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Tuesday, August 16, 2022
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You know you are a great player. You have been playing ice hockey with the boys for years but you are being told, “Girls are not allowed to play on Maccabi USA’s men’s ice hockey team.” What do you do now? Obviously, you make women’s ice hockey a sport at the Maccabiah Games.

Chelsey Goldberg discovered ice hockey when the warm Los Angeles summer sun made it too hot to play roller hockey outside. Goldberg, her twin brother and their roller hockey crew joined a local recreational ice hockey league. The coach quickly realized that Goldberg had immense ice hockey promise and with a little encouragement, Goldberg shifted her focus away from the typical California sports of lacrosse, soccer and swimming, to the much less popular ice hockey.

Goldberg earned the respect of her male teammates and was appointed the captain of their team. On the ice, captains are targeted to be checked more by the other team. Goldberg did not want to put herself in a position to get hit twice as much and twice as hard because she was the captain and a female, “I didn’t want to give them that advantage over me,” Goldberg said, so she decided to hide her blond ponytail in her helmet.

Upon realizing that playing in a men’s league would make recruitment to a college program difficult, Goldberg took her hair out of her helmet and began playing in a women’s league.

“The biggest difference between men’s and women’s ice hockey is the hitting. There is no checking in women’s hockey. At the professional level, refs will let us rub a player out or hit a player along the boards. Girls still get feisty so you’ll still see some hits and some fights, but it’s not allowed so you’ll get a penalty,” Goldberg said.

Goldberg realized that she had an edge over most of the other female ice hockey players. “I credit a lot of my success and where I am today to playing boy’s hockey because guys are naturally bigger, stronger and faster so I had to really step my game up to be able to play on their level,” Goldberg said.

Goldberg played ice hockey for four years at Northeastern University, and upon her graduation, she joined the Boston Blades of the Canadian Women’s Ice Hockey League (CWIHL). Although she was a professional athlete, Goldberg worked full-time in commercial real estate to make ends meet. Despite the assumption that professional athletes take in the big bucks, CWIHL players had to hold full-time jobs to earn a living wage, making it difficult to find time to properly train and travel to games.

In 2019, the players of the CWIHL went on strike and traded in their skates for membership to the Professional Women’s Hockey Player Association (PWHPA) which is fighting for a full-time salary, medical benefits, team sponsorships and television rights for their games. The CWIHL players hope to lace up their skates again for a 2023 season with teams in both Canada and America, and receive a full-time salary, housing, sponsorships and a meal stipend.

In 2013, when her twin brother was asked to join Maccabi USA’s men’s ice hockey team, Goldberg thought, “It’s so cool to represent both Team USA and our Jewish heritage. I want to do it too.” But her request was denied.

“Being told not only motivated me more,” Goldberg said. Jumping in head first, she went to work to induct women’s ice hockey into the Maccabiah Games. It took eight years of hard work, research and keeping lists of Jewish female ice hockey players through social media stalking and word of mouth. Goldberg’s devotion and hard work paid off and women’s ice hockey will be played for the first time at this summer’s Maccabiah Games in Israel. “It’s been a crazy, very long project. It’s unreal that it’s finally happening. I didn’t know it would be the 2022 games that we’d be competing in, but I’m excited,” Goldberg said.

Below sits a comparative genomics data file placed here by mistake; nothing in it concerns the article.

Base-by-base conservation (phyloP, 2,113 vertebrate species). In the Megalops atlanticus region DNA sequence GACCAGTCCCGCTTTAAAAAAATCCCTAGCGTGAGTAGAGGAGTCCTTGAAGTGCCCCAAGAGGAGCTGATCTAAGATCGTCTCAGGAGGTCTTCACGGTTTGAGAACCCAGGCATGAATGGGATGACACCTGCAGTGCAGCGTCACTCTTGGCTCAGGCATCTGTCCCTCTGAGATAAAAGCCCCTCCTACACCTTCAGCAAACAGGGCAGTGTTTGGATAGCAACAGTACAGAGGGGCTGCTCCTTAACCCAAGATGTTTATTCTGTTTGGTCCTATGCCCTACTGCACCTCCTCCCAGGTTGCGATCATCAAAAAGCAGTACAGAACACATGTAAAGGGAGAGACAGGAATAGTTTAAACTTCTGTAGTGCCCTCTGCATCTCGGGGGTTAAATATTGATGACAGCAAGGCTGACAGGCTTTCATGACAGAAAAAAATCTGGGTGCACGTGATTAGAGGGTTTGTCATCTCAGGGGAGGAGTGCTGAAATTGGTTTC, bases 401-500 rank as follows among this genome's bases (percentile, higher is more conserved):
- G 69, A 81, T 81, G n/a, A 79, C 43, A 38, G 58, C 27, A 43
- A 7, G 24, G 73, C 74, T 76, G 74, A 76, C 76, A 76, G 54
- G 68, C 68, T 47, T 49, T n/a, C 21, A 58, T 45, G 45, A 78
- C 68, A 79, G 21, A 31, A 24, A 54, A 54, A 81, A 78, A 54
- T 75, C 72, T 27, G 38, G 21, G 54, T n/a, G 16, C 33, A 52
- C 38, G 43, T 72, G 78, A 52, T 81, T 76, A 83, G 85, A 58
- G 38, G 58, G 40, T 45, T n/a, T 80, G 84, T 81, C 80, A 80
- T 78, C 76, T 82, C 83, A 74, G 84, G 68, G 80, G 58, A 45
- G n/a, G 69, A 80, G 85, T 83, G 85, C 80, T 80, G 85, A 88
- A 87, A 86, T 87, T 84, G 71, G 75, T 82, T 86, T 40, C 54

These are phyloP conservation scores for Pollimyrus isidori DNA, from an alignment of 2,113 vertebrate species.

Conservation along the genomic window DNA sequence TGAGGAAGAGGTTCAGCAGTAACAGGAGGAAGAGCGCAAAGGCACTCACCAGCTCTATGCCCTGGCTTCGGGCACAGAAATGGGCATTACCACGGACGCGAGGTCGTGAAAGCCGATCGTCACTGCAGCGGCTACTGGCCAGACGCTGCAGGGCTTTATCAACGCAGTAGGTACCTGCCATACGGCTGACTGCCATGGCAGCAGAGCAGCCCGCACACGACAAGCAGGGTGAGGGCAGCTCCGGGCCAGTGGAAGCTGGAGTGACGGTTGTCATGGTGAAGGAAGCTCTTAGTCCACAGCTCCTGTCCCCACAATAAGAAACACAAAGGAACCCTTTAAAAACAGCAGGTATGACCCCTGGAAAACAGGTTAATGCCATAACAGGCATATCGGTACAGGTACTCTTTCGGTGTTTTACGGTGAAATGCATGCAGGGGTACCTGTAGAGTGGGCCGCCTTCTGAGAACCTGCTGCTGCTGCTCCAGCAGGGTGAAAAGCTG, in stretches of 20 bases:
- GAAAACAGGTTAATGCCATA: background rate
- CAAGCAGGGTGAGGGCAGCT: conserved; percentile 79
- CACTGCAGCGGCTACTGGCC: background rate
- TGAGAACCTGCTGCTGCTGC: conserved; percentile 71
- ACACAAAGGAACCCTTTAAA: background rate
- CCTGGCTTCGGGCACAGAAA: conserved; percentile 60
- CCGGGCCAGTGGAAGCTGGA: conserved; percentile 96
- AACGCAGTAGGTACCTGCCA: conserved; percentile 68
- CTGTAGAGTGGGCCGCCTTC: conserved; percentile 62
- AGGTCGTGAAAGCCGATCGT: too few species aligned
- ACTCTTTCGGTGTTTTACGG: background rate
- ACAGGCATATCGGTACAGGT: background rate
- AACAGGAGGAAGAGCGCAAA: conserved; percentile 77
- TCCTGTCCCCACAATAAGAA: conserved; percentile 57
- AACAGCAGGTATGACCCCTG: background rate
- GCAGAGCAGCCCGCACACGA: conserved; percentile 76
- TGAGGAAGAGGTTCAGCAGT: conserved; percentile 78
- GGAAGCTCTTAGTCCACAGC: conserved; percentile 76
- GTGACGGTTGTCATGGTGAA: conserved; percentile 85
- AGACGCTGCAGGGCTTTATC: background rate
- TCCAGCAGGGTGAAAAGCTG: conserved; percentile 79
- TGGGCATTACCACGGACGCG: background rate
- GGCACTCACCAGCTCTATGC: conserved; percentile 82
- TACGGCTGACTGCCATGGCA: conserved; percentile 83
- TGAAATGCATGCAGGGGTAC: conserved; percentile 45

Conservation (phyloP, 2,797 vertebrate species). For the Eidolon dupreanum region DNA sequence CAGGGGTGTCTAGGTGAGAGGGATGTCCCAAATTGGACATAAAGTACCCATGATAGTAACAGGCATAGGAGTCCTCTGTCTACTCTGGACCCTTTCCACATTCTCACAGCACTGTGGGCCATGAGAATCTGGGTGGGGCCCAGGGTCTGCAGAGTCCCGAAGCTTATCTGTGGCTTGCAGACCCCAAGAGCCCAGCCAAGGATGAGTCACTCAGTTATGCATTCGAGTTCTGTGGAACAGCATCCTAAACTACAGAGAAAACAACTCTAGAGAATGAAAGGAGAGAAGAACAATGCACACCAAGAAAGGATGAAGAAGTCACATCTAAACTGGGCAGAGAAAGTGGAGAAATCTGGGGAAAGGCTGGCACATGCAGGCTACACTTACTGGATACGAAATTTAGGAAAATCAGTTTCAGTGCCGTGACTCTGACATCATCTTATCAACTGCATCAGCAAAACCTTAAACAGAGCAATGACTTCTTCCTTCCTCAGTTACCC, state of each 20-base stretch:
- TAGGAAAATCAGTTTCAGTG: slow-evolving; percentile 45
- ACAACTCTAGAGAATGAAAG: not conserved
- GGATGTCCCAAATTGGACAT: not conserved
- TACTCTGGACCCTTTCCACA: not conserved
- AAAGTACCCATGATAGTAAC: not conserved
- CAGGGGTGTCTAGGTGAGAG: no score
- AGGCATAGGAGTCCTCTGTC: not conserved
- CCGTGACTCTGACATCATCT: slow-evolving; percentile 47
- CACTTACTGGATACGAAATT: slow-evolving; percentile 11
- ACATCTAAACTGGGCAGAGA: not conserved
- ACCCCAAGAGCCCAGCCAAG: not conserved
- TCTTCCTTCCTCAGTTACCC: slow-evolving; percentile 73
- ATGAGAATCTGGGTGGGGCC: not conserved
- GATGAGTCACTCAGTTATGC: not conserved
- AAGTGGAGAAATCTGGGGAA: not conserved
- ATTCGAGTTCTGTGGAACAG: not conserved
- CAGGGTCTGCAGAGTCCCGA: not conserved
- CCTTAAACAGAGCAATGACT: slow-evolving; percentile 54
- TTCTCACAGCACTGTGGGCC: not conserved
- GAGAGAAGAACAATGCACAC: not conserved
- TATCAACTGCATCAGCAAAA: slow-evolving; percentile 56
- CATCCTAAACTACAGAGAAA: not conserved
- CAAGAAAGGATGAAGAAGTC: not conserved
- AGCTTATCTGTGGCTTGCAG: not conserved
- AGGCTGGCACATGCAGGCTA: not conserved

“I feel getting women’s ice hockey to the Maccabiah and what the PWHPA is fighting for are very similar. More has to be done to push women’s ice hockey forward to show that ice hockey can and should be for everyone.”

While waiting for the Boston Blades to start skating again, Goldberg was initiated into the Southern California Jewish Sports Hall of Fame and has been preparing for this summer’s Maccabiah games by playing and training at the practice facility of her favorite NHL team, the LA Kings.

Goldberg is amazed that a very typical winter sport is being played in a desert. “My next goal would be to get more teams to participate in the next Maccabiah Games and also to help Israel develop their women’s ice hockey team so they can compete internationally,” Goldberg said.

This will be Goldberg’s first time in Israel and she is looking forward to experiencing the historical and cultural part of her Judaism. “Being Jewish was a very big part of my upbringing. Our Jewish heritage is very strong but I chose to focus on hockey and I’ve been the only Jewish player on my teams.”

Although Goldberg does not know what to expect from the games, she is looking forward to “showing everyone, but especially the guys, that ice hockey is not only their sport. It’s our sport too.”


Danielle grew up in Teaneck, and made aliyah to Jerusalem following her graduation from Rutgers University. Danielle teaches English at colleges in Jerusalem and has been involved in both formal and informal education for a variety of organizations. Danielle believes that important life skills and lessons are often not ones learned in the classroom, but can be learned from team sports.

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